This post for is part of the Green Moms Carnival, hosted by Green Bean Dreams: commercialization of the holidays. 

September 23, 2008

Walking the Walk and Building the Buildings

MarilynWhile I struggle to live one green life, this summer I met Marilyn Farmer who designs greener lives for the masses plus helps other architects do the same.

Take a look at this space inside her home in San Luis Obispo, CA. Is that curved ceiling and the pop out skylight cool or what? It makes a very small space delightful.

Claiborn_2Marilyn is the owner of Habitat Designs. She started designing sustainable homes and professional buildings about 20 years ago and won an award for the straw bale construction of Claiborne and Churchill Vintners. That was the main reason I stopped by. I liked the organic concept of a straw bale home and wanted to touch the construction first hand. The winery, had two-foot thick walls and the feel of Tuscany during slower paced times. I drove up at the end of a toasty afternoon, but inside it was a cool 70 degrees without the use of AC. Farmer_2What's not to love, old world charm and a low energy bill as well. I hear that it would do well in wetter climates such as Michigan, too.

The second reason for the visit was to learn more about her other passion, Green Building Pages. It's a comprehensive resource for benchmarking sustainable building materials and companies. As the market has been improving, Marilyn's system raises the bar for what is the best in any area by looking at how the product affects the triple bottom line of the environment, economics and social responsibility. Lately she's added the SMaRT sustainable product certification which adds third party audits and a full Life Cycle Assessment over 12 environmental impacts.

At first it was just an extended database for her own use while creating sustainable homes. Then she thought maybe other architects could use the information as well and went public eight years ago.

Because it was her resource and her rules, one of the areas she asks about is how many women a company has in management. She explained that when she was starting out, being taken seriously as an architect was difficult. It was important to her to work with companies who respected women enough to have them in the upper management positions.

Because Green Building Pages is so comprehensive, it has been selected by by the LA Community College District as a procurement resource for green school buildings. LACCD is set to build 44 LEED Certified Platinum buildings over the next few years. To be certified at that level each building must meet tough requirements for air, light, water and energy efficiency and that means choosing the right materials first.

If you're in the market to build a new home or just need retrofit your current space, take a tour through Green Building Pages and be ready to become own climate change agent.

September 16, 2008

Dear John (and Sarah)

It's over between us.

Let me say this as boldly as I can. I don't want Mavericks to shake up Washington. I want someone to FIX Washington and rebuild what's been shaken apart; someone who can blend and mend broken systems and broken people. I want someone who can face the world with a smile and intellect, not a gun from under the table; someone who gives us (dare I say it) HOPE.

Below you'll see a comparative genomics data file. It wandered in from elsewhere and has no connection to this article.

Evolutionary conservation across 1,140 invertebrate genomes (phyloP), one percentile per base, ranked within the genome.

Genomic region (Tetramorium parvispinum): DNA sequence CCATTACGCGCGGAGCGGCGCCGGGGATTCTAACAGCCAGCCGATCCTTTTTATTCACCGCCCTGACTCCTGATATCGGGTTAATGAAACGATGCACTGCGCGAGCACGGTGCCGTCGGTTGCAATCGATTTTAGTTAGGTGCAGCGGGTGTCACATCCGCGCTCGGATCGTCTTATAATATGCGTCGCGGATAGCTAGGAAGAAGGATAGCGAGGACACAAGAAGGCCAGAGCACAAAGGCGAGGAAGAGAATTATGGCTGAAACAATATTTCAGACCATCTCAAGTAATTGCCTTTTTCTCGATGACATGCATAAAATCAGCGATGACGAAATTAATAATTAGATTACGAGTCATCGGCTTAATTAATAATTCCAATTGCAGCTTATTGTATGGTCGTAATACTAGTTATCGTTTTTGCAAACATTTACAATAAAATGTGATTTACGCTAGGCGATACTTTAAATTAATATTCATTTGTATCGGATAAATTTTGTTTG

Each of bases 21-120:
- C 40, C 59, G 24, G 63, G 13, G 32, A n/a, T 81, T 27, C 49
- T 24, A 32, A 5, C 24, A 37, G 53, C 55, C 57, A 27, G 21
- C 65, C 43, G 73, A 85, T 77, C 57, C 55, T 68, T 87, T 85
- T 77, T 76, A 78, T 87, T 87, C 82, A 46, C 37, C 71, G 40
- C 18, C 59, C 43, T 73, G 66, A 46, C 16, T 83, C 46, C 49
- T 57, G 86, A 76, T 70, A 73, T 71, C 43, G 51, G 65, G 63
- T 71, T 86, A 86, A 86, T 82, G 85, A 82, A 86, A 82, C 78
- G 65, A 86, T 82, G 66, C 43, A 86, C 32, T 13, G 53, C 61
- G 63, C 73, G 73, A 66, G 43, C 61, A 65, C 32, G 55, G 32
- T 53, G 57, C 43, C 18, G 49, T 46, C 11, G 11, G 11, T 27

With Mavericks there is no hope, no steady hand, no trust on face value. A shaky world needs a consistent personality, not someone who plays poker with my future. Anyone in marketing knows you can't be jumping all over the place and expect people to trust your brand and I no longer trust you.

I also don't want to be entertained with the media talking about everything BUT all the serious issues we face today. I've lived through the Jesse Ventura days in Minnesota and don't care for a sequel. We need leaders and news media who take problems head on and don't get lost in sideshows.

This blog is about the values that women bring to the table. Obama has those values and therefore will get my vote. The McPains don't have them. Kathy Schaaf expresses it well on her blog this morning.

This is it John, I loved at once, but it's time we went our separate ways. Mary

Leading Us Away From Fear

These days, I keep thinking of the Zen wisdom:
Be careful what you ask for because you might get it.

Like many, I am passionate about manifesting more women in positions of viable and visible leadership. The past days of our presidential campaign have made me realize I apparently forgot to specify the most important part of my intention: I really need my world leaders (whatever their gender) to carry the feminine qualities of nurturing, compassion, balance, intuition, integration and wholeness... more

September 13, 2008

Evolution of Marketing

FishburneKudos to Tom Fishburn for this cartoon that he posted back in August. I think it's worth a second go around as we head into the fall shopping season. (Thanks for the progressive thinking Tom.)

Now if we could just blend Authenticity Hawkers with the women's Consumer Advocates...

September 08, 2008

Old Women (and men) Rule!

older-demographics-biggest-7462.jpg

A new survey shows that older women are the biggest users of green products. I never just cut and paste and article, but this one deserves it's space. It came from Environmental Leader which is an executive summary of environmental trends to help them make better business decisions.

This is very telling as the Boomer Women not only want to embrace the blogosphere, when they do, they can use their power to help transform the market.

full article below: